fwupd hits 1.0.0

Today I released fwupd version 1.0.0, a version number most Open Source projects seldom reach. Unusually it bumps the soname so any applications that link against libfwupd will need to be rebuilt. The reason for bumping is that we removed a lot of the cruft we’ve picked up over the couple of years since we started the project, and also took the opportunity to rename some public interfaces that are now used differently to how they were envisaged. Since we started the project, we’ve basically re-architected the way the daemon works, re-imagined how the metadata is downloaded and managed, and changed core ways we’ve done the upgrades themselves. It’s no surprise that removing all that crufty code makes the core easier to understand and maintain. I’m intending to support the 0_9_X branch for a long time, as that’s what’s going to stay in Fedora 26 and the upcoming Fedora 27.

Since we’ve started we now support 72 different kinds of hardware, with support for another dozen-or-so currently being worked on. Lots of vendors are now either using the LVFS to distribute firmware, or are testing with one or two devices in secret. Although we have 10 (!) different ways of applying firmware already, vendors are slowly either switching to a more standard mechanism for new products (UpdateCapsule/DFU/Redfish) or building custom plugins for fwupd to update existing hardware.

Every month 165,000+ devices get updated using fwupd using the firmware on the LVFS; possibly more as people using corporate mirrors and caching servers don’t show up in the stats. Since we started this project there are now at least 600,000 items of hardware with new firmware. Many people have updated firmware, fixing bugs and solving security issues without having to understand all the horrible details involved.

I guess I should say thanks; to all the people both uploading firmware, and the people using, testing, and reporting bugs. Dell have been a huge supporter since the very early days, and now smaller companies and giants like Logitech are also supporting the project. Red Hat have given me the time and resources that I need to build something as complicated and political as shared infrastructure like this. There is literally no other company on the planet that I would rather work for.

So, go build fwupd 1.0.0 in your distro development branch and report any problems. 1.0.1 will follow soon with fixes I’m sure, and hopefully we can make some more vendor announcements in the near future. There are a few big vendors working on things in secret that I’m sure you’ll all know :)

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hughsie

Richard has over 10 years of experience developing open source software. He is the maintainer of GNOME Software, PackageKit, GNOME Packagekit, GNOME Power Manager, GNOME Color Manager, colord, and UPower and also contributes to many other projects and opensource standards. Richard has three main areas of interest on the free desktop, color management, package management, and power management.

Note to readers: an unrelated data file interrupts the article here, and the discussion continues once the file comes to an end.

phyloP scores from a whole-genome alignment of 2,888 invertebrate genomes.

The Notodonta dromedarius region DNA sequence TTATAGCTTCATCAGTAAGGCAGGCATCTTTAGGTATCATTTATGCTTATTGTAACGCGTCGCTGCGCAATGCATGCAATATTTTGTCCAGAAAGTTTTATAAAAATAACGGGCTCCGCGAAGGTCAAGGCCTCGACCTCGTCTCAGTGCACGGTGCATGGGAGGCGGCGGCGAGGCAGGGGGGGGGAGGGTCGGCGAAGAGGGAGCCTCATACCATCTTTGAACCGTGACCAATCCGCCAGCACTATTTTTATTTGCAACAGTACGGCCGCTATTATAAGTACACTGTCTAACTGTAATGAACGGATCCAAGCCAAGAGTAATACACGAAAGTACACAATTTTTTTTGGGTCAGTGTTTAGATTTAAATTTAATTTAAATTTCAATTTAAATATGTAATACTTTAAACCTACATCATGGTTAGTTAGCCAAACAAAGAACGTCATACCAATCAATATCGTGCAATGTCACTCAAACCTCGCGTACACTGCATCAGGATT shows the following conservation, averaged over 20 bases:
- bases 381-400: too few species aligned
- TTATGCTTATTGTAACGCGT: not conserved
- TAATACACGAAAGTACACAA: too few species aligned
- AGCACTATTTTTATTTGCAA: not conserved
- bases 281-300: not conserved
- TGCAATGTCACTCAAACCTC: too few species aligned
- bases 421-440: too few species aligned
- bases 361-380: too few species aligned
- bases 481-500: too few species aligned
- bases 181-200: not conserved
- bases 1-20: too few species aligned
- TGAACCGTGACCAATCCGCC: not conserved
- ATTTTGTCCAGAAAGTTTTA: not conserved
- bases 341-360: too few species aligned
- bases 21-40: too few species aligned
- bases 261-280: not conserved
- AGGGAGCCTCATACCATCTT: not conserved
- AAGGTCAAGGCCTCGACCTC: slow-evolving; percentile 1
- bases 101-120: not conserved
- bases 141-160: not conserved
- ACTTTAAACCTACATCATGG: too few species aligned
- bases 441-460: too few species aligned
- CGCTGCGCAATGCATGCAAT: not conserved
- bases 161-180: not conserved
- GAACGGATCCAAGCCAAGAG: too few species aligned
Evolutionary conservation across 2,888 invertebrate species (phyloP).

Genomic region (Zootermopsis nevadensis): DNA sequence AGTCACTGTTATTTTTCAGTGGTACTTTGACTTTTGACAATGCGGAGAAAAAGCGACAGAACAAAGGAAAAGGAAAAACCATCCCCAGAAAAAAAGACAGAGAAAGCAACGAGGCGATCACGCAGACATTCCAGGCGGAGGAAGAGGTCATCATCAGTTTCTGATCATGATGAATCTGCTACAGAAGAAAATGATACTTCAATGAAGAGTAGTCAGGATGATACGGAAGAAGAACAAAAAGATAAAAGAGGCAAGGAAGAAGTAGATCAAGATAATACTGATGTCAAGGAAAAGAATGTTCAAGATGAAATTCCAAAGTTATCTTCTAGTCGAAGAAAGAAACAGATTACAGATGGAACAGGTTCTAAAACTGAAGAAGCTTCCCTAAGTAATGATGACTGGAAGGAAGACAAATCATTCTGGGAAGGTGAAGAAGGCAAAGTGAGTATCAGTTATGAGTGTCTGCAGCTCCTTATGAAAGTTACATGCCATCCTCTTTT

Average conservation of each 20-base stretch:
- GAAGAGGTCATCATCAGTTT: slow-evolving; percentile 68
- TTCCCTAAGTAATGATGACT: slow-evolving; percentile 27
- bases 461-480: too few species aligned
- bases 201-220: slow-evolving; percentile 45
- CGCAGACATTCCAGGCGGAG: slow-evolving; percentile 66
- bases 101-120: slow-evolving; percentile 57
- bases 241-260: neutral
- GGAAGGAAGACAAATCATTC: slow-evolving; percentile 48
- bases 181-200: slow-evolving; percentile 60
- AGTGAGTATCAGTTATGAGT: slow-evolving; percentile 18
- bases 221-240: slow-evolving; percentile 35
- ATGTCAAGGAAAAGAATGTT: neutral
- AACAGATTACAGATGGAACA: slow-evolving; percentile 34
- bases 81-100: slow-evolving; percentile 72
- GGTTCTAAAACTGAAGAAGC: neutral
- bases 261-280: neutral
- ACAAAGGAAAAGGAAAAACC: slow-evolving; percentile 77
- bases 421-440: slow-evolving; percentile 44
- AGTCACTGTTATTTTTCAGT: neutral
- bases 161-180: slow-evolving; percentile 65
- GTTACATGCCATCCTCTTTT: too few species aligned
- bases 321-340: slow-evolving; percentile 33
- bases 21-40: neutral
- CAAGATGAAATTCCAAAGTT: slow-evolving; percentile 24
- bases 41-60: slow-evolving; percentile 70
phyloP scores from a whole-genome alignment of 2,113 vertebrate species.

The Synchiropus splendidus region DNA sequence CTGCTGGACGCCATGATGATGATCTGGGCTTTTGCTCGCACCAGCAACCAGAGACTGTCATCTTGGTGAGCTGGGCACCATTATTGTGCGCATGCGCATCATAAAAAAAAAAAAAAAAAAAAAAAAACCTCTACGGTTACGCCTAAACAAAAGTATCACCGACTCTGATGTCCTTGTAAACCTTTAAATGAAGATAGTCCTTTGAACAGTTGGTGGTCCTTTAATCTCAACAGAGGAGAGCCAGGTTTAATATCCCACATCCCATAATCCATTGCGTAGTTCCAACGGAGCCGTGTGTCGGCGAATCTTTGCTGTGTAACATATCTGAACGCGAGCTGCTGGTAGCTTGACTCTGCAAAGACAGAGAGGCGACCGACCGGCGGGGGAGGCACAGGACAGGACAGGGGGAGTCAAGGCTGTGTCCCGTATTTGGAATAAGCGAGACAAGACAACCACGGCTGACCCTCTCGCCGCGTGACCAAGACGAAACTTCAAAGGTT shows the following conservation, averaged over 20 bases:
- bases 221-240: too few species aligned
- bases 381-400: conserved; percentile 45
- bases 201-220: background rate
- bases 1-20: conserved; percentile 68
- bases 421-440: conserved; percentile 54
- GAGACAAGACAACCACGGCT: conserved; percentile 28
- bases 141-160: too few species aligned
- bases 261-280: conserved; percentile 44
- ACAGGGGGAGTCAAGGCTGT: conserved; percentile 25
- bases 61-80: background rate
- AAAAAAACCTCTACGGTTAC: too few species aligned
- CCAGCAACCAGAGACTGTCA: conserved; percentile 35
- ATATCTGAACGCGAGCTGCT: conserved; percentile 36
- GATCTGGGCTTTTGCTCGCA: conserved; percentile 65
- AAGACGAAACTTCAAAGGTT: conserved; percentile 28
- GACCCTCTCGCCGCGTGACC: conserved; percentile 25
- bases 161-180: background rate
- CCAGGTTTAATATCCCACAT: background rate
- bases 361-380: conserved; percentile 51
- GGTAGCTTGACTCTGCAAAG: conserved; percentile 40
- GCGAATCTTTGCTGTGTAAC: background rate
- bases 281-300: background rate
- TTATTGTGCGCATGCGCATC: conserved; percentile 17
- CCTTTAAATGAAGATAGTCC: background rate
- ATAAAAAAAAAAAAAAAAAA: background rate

Richard graduated a few years ago from the University of Surrey with a Masters in Electronics Engineering. He now works for Red Hat in the desktop group, and also manages a company selling open source calibration equipment. Richard’s outside interests include taking photos and eating good food.

13 thoughts on “fwupd hits 1.0.0”

    1. No, it’s a different thing entirely. The fwupd daemon installs persistent firmware on devices, not runtime-loaded firmware for drivers. I wasn’t aware of the BSD fw_update until today.

      1. Thank you for the advise. I’ll do that. And thank you for all your work on fwupd. On a debian system I was already able to update four Logitech Unified USB receivers without a hassle.

  1. Great work! I hope some day I can update my Dell Inspiron 7000 automagically without writing the update file on a FAT32 formatted USB stick and reboot to the BIOS Updater. But I think with your help soon this is will happen. (:

  2. For bios/uefi updates, what is the different usage then flashrom? I am using for years flashrom to update my bios chips.

  3. Is the security architecture documented and implementation being audited? Gnome, systemd, etc are enormous. Security is not their top priority, and it needs to be for persistent firmware. Firmware malware is permanent, as in, never coming back from, brick or pwn’d forever (in ways the operating system will never detect). Seeing such a large trusted compute base in a firmware updates, instinctively makes me uncomfortable. It’s functionality that really needs the smallest attack surface and greatest supply chain integrity. That includes all things it depends on (at build time and runtime) and they depend on; everything it touches and everything else running on the machine at the same time. I don’t even like the idea of doing it online with a kernel as enormous and open as Linux has. Should at least be booting into a minimal, isolated environment I would have thought.

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